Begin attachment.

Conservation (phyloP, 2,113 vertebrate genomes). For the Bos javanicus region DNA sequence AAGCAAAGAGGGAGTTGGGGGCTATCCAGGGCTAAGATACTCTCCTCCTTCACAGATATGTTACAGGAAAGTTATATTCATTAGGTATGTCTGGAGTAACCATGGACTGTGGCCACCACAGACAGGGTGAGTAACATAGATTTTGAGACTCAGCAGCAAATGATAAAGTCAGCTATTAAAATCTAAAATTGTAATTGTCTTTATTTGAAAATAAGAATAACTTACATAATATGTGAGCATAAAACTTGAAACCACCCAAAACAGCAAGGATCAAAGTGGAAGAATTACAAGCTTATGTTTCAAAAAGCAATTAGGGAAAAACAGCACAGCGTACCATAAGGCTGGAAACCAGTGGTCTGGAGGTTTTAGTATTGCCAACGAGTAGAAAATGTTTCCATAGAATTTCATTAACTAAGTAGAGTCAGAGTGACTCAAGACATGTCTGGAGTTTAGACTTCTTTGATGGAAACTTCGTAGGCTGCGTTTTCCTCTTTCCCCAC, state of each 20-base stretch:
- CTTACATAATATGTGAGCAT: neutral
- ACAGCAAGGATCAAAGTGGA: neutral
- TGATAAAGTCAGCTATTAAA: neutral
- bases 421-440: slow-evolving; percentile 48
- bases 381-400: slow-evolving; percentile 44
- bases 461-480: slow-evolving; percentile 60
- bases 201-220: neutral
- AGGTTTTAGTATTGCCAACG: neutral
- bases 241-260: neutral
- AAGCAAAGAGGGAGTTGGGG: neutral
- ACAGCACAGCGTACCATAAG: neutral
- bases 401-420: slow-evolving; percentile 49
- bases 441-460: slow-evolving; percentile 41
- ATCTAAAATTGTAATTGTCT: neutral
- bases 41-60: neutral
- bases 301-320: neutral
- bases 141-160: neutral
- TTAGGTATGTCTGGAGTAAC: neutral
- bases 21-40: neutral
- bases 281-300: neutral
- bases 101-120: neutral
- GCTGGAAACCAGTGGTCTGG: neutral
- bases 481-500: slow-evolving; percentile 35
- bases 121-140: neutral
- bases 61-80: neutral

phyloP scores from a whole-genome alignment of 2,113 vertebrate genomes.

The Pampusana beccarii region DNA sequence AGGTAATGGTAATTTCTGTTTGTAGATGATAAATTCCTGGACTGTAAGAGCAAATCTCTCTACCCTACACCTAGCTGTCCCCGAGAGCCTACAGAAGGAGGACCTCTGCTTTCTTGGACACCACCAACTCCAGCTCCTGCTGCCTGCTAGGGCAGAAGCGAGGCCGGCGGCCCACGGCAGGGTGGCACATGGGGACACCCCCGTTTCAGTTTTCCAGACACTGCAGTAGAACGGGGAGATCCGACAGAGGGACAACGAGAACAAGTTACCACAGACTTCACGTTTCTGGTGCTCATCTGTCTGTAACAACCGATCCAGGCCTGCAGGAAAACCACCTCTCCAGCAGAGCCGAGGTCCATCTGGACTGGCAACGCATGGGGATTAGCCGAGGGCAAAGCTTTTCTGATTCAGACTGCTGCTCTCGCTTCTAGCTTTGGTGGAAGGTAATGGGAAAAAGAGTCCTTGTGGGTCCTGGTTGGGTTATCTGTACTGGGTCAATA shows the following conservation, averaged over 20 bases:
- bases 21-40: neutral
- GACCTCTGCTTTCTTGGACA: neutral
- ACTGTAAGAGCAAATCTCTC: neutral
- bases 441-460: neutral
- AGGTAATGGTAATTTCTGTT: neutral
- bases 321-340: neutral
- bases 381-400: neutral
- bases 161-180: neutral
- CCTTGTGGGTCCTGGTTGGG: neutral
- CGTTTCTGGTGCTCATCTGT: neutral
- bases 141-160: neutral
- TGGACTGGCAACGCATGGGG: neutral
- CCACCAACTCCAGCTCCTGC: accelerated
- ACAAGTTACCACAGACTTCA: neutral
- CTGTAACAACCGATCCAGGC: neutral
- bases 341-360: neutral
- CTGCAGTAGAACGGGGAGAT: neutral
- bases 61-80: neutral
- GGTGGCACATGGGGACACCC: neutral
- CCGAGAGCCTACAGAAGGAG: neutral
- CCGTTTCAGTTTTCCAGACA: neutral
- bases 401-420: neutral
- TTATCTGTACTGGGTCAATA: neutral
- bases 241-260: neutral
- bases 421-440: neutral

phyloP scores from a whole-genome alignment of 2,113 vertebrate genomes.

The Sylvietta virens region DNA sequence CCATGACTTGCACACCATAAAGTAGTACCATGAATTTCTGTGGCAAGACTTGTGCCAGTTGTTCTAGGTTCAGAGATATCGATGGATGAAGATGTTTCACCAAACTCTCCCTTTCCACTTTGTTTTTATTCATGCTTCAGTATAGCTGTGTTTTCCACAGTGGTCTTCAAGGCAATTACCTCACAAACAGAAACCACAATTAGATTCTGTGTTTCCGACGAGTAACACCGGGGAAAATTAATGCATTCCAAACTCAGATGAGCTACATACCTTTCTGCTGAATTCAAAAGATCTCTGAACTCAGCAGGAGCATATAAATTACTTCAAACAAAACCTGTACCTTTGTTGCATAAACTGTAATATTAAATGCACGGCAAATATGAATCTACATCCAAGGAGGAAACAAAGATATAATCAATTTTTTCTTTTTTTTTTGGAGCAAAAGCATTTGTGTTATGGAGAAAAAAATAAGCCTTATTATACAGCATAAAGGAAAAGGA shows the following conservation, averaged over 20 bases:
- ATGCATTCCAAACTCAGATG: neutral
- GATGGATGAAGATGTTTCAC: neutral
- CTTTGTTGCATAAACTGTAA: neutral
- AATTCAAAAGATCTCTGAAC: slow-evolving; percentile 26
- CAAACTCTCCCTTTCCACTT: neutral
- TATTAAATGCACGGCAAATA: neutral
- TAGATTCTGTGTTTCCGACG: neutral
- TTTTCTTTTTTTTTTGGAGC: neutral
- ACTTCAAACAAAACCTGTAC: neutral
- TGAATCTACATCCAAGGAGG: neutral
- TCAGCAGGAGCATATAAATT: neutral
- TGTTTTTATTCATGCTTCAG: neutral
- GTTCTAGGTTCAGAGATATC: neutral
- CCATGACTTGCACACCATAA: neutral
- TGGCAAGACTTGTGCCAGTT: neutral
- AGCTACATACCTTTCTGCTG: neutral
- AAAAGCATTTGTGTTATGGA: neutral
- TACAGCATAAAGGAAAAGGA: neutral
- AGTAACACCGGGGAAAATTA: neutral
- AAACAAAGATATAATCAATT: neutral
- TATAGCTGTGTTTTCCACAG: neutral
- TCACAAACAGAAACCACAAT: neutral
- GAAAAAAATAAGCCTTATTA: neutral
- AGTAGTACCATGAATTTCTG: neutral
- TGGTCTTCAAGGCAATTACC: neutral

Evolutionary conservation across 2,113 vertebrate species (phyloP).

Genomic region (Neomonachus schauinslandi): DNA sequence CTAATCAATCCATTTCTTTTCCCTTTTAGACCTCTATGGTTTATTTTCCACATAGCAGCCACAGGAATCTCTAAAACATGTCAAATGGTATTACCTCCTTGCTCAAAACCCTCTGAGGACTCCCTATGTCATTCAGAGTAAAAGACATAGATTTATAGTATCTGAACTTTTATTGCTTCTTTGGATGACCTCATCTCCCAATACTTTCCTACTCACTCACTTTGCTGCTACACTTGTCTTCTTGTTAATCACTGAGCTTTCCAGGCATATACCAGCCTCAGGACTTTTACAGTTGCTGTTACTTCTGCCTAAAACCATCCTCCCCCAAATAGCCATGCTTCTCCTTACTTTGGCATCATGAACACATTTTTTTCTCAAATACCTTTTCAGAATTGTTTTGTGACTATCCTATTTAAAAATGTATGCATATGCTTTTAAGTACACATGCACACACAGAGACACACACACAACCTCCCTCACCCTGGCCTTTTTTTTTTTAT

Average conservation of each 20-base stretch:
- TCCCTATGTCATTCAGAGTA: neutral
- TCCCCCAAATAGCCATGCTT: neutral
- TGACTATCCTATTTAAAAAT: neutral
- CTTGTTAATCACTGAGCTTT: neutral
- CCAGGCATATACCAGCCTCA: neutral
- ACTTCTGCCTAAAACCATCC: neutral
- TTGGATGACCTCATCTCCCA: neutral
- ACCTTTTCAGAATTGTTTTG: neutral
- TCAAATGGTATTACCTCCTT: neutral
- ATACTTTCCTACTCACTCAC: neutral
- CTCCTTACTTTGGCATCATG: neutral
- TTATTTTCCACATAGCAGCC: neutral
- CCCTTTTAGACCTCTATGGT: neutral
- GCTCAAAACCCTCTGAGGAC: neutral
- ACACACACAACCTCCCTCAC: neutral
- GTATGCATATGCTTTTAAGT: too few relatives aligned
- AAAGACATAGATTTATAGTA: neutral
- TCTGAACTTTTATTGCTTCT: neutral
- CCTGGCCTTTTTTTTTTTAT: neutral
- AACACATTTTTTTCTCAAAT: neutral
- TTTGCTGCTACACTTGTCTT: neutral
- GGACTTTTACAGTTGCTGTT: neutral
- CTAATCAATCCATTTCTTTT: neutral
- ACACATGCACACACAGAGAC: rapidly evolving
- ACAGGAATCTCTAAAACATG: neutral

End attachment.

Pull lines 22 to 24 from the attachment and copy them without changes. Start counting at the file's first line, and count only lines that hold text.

- bases 101-120: neutral
- GCTGGAAACCAGTGGTCTGG: neutral
- bases 481-500: slow-evolving; percentile 35